‘With what can we compare the kingdom of God, or what parable will we use for it? 31It is like a mustard seed, which, when sown upon the ground, is the smallest of all the seeds on earth; 32yet when it is sown it grows up and becomes the greatest of all shrubs, and puts forth large branches, so that the birds of the air can make nests in its shade.’

The key words in the telling of that story leap out at you.

The smallest of all the seeds on earth.

The greatest of all shrubs.

What encouragement for that small band of followers of Jesus.

And it has to be an encouragement for us too. What difference are we going to make in a world where it is so difficult to make a difference?

That’s the whole point … small things do make a difference.

After the service last Sunday morning Andrea and Giovanni caught the 12-45 coach to Heathrow and on to Luton where they stayed overnight. Early Monday they caught their flight back to Italy and across the border home to Porschavio. Both were leading members of the Protestant church in their village. They had a truck already loaded with furniture. The two of them later that day, I think, were going to drive the truck over the border into Croatia and deliver furniture to an orphanage they had been supporting as a church ever since the ending of the Bosnian war.

Small things that make a difference.

What a powerful story this parable is!

But that’s not the only way this story plays.
The Parable of the Bird's Nest

In Luke’s gospel it is not just part of a collection of parables of the kingdom … it seems to come at quite a specific moment, as Jesus’s actions and his teaching address the question … who is this kingdom for?

He’s teaching in a synagogue on the Sabbath when he is confronted with a woman who has had a sprit that has crippled her for eighteen yeas. Jesus doesn’t hesitate. God’s rule is precisely for the likes of this woman. He reaches out and touches her, frees her from that spirit of infirmity, and empowers her to stand tall once again.

The powers that be in the synagogue, the synagogue ruler is perturbed. It’s not the kind of thing you should do on the Sabbath.

Yes, says Jesus it is precisely what you do on the Sabbath – the kingdom is for those weighed down with afflictions impossible to bear.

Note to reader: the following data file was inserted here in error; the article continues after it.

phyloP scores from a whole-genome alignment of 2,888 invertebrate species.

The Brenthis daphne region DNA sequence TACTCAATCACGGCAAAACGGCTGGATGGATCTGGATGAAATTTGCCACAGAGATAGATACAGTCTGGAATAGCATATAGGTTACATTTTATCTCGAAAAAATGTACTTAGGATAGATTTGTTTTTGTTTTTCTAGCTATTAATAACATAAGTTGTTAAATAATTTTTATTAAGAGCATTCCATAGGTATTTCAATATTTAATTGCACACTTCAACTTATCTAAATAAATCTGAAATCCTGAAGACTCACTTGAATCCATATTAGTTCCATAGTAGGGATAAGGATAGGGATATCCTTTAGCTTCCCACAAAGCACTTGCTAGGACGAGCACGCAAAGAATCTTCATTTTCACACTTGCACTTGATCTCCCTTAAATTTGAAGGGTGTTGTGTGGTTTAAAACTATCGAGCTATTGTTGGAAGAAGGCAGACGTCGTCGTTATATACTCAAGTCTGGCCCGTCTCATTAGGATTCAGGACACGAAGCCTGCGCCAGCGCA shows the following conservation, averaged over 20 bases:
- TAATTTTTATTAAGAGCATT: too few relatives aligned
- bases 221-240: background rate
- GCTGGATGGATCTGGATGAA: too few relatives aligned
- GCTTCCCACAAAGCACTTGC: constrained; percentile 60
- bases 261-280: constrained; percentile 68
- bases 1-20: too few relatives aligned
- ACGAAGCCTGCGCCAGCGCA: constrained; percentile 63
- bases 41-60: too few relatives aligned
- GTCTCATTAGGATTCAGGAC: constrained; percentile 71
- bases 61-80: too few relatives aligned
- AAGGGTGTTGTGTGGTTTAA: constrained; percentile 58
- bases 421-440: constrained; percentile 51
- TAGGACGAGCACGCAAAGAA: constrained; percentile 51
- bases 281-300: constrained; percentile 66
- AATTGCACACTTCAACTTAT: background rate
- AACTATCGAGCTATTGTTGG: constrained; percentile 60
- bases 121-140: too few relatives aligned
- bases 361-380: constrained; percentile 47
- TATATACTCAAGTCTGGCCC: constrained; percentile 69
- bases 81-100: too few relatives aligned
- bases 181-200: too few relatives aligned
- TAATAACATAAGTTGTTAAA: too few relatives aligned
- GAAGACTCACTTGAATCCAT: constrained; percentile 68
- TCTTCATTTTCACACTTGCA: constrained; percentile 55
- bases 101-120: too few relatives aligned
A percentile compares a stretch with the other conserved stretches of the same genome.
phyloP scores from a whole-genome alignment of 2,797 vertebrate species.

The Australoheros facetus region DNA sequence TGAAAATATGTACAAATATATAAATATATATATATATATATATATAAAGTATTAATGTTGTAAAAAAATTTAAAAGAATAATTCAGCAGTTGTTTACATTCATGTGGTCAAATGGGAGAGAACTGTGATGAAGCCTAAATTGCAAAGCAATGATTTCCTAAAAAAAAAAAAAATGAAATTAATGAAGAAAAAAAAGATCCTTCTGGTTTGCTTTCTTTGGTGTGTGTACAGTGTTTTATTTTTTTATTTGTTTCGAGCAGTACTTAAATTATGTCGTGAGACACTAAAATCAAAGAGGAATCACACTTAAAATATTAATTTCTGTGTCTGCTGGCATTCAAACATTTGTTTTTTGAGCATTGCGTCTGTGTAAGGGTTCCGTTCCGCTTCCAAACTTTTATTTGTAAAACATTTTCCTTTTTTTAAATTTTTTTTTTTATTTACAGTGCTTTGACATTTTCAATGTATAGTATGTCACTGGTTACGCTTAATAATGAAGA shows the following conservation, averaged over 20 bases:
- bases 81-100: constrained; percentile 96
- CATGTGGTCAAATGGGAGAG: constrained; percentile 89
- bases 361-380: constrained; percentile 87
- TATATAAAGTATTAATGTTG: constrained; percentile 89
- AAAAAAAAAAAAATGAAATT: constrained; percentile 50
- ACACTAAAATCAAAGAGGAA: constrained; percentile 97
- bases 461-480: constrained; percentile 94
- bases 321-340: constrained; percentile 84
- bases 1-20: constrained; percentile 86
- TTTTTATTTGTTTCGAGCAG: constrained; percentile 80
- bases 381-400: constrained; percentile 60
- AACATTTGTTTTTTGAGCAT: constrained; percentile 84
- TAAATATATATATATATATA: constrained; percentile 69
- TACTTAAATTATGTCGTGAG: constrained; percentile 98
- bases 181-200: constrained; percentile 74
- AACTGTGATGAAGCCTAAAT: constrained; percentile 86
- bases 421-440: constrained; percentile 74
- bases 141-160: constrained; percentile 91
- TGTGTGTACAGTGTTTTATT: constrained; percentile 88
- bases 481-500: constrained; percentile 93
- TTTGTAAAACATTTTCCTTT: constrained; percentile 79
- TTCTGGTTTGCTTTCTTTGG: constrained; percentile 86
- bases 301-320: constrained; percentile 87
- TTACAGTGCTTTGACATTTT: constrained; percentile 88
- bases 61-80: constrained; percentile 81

When he said this all his opponents were put to shame, and the entire crowd was rejoicing at all the wonderful things that he was doing.

Then comes the story.

And it is quite explicitly linked with what has gone before …

Let’s here it again in Luke 13.19-20

He said, therefore, ‘

What is the kingdom of God like? And to what should I compare it? 19It is like a mustard seed that someone took and sowed in the garden; it grew and became a tree, and the birds of the air made nests in its branches.’

Same story? Yes, but it works differently. We need a different picture.

The mustard seed is no longer the tiniest of seeds. The tree is no longer the greatest of shrubs.

The story seems to drive on to its conclusion as if that’s the punchline of the story.

it grew and became a tree, and the birds of the air made nests in its branches.’

It is as if the point of the story is now in the space there is in the kingdom for people to make a home there. The kingdom of God is not for the ones you might expect.

As he moves non through the towns and villages, teaching as he made his way to Jerusalem someone asks a question that seems to follow on in the way Luke tells the story from that parable about the birds nesting in the branches.

Lord, will only a few be saved?

What Jesus goes on to say is uncomfortable.

Strive to enter through the narrow door, he says, for many, I tell you, will try to enter and will not be able.

The point he goes on to make is a pointed one. And it is directed at those who think they are safe and sound, those who say, Lord … .those who feel they are well k known and part of the in-crowd, those who are used to eating and drinking at table together.

Jesus’ words are directed at those for whom religion is a ladder to God. As they find themselves at the top of the ladder – they feel secure and they have power. And they wield power.

And they are in for a surprise, they will weep and gnash their teeth for with Abraham and Jacob they will see the prophets, the ones who speak for justice and for righteousness.

And those who are in power – who have got to the ladder will be brought low.

And then what will happen.
Seeing things differently

Remember the story of the mustard seed- think of it as the story of the birds nesting in the branches. The kingdom of God is for those who have been considered outsider. It is for those who are vulnerable. It is for those the powers that be reject …

Then people will come from east and west, from north and south, and will eat in the kingdom of God. 30Indeed, some are last who will be first, and some are first who will be last.’

This is powerful stuff – it’s a striking, disturbing message – and it’s the message of the parable here in Luke.

Andrea was quite remarkable – a saddler by trade. For a number of years he has opened his home to someone for two years, first from Kenya, then from Uganda, most recently from Burkina Faso. He has taught them the trade of leather making, and then equipped them with tools, set them up in a workshop back home.

We mustn’t sit back, arms folded. We must be peace makers. We must work with and for those most vulnerable – for that’s who this wonderful kingdom of God is for!
With such a familiar story, how important it is that we take time to see the same thing differently!
We need then to ask ourselves two questions:
What one little thing will I do this week that will make all the difference in the fullness of God's Kingdom?
Who will I make space for this week?